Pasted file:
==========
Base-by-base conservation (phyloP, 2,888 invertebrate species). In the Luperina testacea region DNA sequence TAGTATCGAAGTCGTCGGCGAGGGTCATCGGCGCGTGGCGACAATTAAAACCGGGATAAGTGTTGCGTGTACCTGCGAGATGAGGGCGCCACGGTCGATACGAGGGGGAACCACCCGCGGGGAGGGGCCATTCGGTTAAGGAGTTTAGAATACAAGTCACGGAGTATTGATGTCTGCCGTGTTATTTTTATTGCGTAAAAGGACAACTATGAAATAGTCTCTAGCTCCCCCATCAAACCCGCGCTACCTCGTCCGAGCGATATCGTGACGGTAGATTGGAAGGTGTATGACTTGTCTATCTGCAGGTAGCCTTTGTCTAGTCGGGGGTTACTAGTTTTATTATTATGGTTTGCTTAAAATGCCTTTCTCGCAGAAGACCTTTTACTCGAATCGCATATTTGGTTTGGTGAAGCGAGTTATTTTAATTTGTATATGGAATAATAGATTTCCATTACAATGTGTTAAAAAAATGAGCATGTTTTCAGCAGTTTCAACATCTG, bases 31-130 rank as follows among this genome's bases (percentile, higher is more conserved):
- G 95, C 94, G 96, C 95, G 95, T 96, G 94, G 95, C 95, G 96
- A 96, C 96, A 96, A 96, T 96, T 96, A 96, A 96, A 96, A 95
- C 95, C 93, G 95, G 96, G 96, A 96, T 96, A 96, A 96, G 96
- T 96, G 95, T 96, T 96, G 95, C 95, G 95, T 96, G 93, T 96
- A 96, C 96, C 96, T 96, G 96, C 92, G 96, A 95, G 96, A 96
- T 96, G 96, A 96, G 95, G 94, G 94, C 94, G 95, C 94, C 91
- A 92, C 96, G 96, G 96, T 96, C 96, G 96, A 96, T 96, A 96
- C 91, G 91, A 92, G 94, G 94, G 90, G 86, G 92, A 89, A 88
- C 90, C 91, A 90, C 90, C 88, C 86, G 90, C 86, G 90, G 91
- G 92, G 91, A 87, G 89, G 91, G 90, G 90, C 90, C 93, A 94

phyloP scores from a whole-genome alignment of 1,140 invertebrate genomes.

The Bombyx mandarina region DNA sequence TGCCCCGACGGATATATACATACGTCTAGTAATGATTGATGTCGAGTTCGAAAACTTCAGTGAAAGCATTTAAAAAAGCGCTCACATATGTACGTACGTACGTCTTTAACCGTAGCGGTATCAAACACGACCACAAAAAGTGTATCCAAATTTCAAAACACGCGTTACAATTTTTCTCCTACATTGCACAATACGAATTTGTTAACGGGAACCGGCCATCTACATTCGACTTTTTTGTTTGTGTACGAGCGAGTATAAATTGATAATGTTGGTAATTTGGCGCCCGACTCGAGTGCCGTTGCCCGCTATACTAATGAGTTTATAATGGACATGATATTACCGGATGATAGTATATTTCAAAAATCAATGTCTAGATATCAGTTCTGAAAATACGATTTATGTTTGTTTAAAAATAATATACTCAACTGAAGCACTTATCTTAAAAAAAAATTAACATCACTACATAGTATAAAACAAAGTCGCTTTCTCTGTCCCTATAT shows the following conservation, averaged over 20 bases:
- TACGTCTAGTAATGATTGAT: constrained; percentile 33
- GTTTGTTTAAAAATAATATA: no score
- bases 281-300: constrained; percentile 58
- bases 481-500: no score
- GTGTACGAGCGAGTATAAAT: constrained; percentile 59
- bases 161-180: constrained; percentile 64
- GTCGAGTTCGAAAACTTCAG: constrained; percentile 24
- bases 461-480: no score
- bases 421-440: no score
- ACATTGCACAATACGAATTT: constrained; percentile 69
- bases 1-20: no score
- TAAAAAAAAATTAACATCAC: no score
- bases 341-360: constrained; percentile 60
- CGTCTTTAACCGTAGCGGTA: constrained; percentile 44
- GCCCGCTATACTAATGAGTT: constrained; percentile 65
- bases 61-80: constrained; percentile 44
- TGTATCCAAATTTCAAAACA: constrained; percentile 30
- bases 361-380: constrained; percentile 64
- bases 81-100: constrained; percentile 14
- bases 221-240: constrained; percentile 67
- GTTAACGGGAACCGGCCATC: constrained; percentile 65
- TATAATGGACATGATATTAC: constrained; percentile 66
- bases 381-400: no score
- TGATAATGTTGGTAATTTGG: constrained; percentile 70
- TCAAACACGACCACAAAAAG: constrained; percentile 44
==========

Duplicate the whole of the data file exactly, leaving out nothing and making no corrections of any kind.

Base-by-base conservation (phyloP, 2,888 invertebrate species). In the Luperina testacea region DNA sequence TAGTATCGAAGTCGTCGGCGAGGGTCATCGGCGCGTGGCGACAATTAAAACCGGGATAAGTGTTGCGTGTACCTGCGAGATGAGGGCGCCACGGTCGATACGAGGGGGAACCACCCGCGGGGAGGGGCCATTCGGTTAAGGAGTTTAGAATACAAGTCACGGAGTATTGATGTCTGCCGTGTTATTTTTATTGCGTAAAAGGACAACTATGAAATAGTCTCTAGCTCCCCCATCAAACCCGCGCTACCTCGTCCGAGCGATATCGTGACGGTAGATTGGAAGGTGTATGACTTGTCTATCTGCAGGTAGCCTTTGTCTAGTCGGGGGTTACTAGTTTTATTATTATGGTTTGCTTAAAATGCCTTTCTCGCAGAAGACCTTTTACTCGAATCGCATATTTGGTTTGGTGAAGCGAGTTATTTTAATTTGTATATGGAATAATAGATTTCCATTACAATGTGTTAAAAAAATGAGCATGTTTTCAGCAGTTTCAACATCTG, bases 31-130 rank as follows among this genome's bases (percentile, higher is more conserved):
- G 95, C 94, G 96, C 95, G 95, T 96, G 94, G 95, C 95, G 96
- A 96, C 96, A 96, A 96, T 96, T 96, A 96, A 96, A 96, A 95
- C 95, C 93, G 95, G 96, G 96, A 96, T 96, A 96, A 96, G 96
- T 96, G 95, T 96, T 96, G 95, C 95, G 95, T 96, G 93, T 96
- A 96, C 96, C 96, T 96, G 96, C 92, G 96, A 95, G 96, A 96
- T 96, G 96, A 96, G 95, G 94, G 94, C 94, G 95, C 94, C 91
- A 92, C 96, G 96, G 96, T 96, C 96, G 96, A 96, T 96, A 96
- C 91, G 91, A 92, G 94, G 94, G 90, G 86, G 92, A 89, A 88
- C 90, C 91, A 90, C 90, C 88, C 86, G 90, C 86, G 90, G 91
- G 92, G 91, A 87, G 89, G 91, G 90, G 90, C 90, C 93, A 94

phyloP scores from a whole-genome alignment of 1,140 invertebrate genomes.

The Bombyx mandarina region DNA sequence TGCCCCGACGGATATATACATACGTCTAGTAATGATTGATGTCGAGTTCGAAAACTTCAGTGAAAGCATTTAAAAAAGCGCTCACATATGTACGTACGTACGTCTTTAACCGTAGCGGTATCAAACACGACCACAAAAAGTGTATCCAAATTTCAAAACACGCGTTACAATTTTTCTCCTACATTGCACAATACGAATTTGTTAACGGGAACCGGCCATCTACATTCGACTTTTTTGTTTGTGTACGAGCGAGTATAAATTGATAATGTTGGTAATTTGGCGCCCGACTCGAGTGCCGTTGCCCGCTATACTAATGAGTTTATAATGGACATGATATTACCGGATGATAGTATATTTCAAAAATCAATGTCTAGATATCAGTTCTGAAAATACGATTTATGTTTGTTTAAAAATAATATACTCAACTGAAGCACTTATCTTAAAAAAAAATTAACATCACTACATAGTATAAAACAAAGTCGCTTTCTCTGTCCCTATAT shows the following conservation, averaged over 20 bases:
- TACGTCTAGTAATGATTGAT: constrained; percentile 33
- GTTTGTTTAAAAATAATATA: no score
- bases 281-300: constrained; percentile 58
- bases 481-500: no score
- GTGTACGAGCGAGTATAAAT: constrained; percentile 59
- bases 161-180: constrained; percentile 64
- GTCGAGTTCGAAAACTTCAG: constrained; percentile 24
- bases 461-480: no score
- bases 421-440: no score
- ACATTGCACAATACGAATTT: constrained; percentile 69
- bases 1-20: no score
- TAAAAAAAAATTAACATCAC: no score
- bases 341-360: constrained; percentile 60
- CGTCTTTAACCGTAGCGGTA: constrained; percentile 44
- GCCCGCTATACTAATGAGTT: constrained; percentile 65
- bases 61-80: constrained; percentile 44
- TGTATCCAAATTTCAAAACA: constrained; percentile 30
- bases 361-380: constrained; percentile 64
- bases 81-100: constrained; percentile 14
- bases 221-240: constrained; percentile 67
- GTTAACGGGAACCGGCCATC: constrained; percentile 65
- TATAATGGACATGATATTAC: constrained; percentile 66
- bases 381-400: no score
- TGATAATGTTGGTAATTTGG: constrained; percentile 70
- TCAAACACGACCACAAAAAG: constrained; percentile 44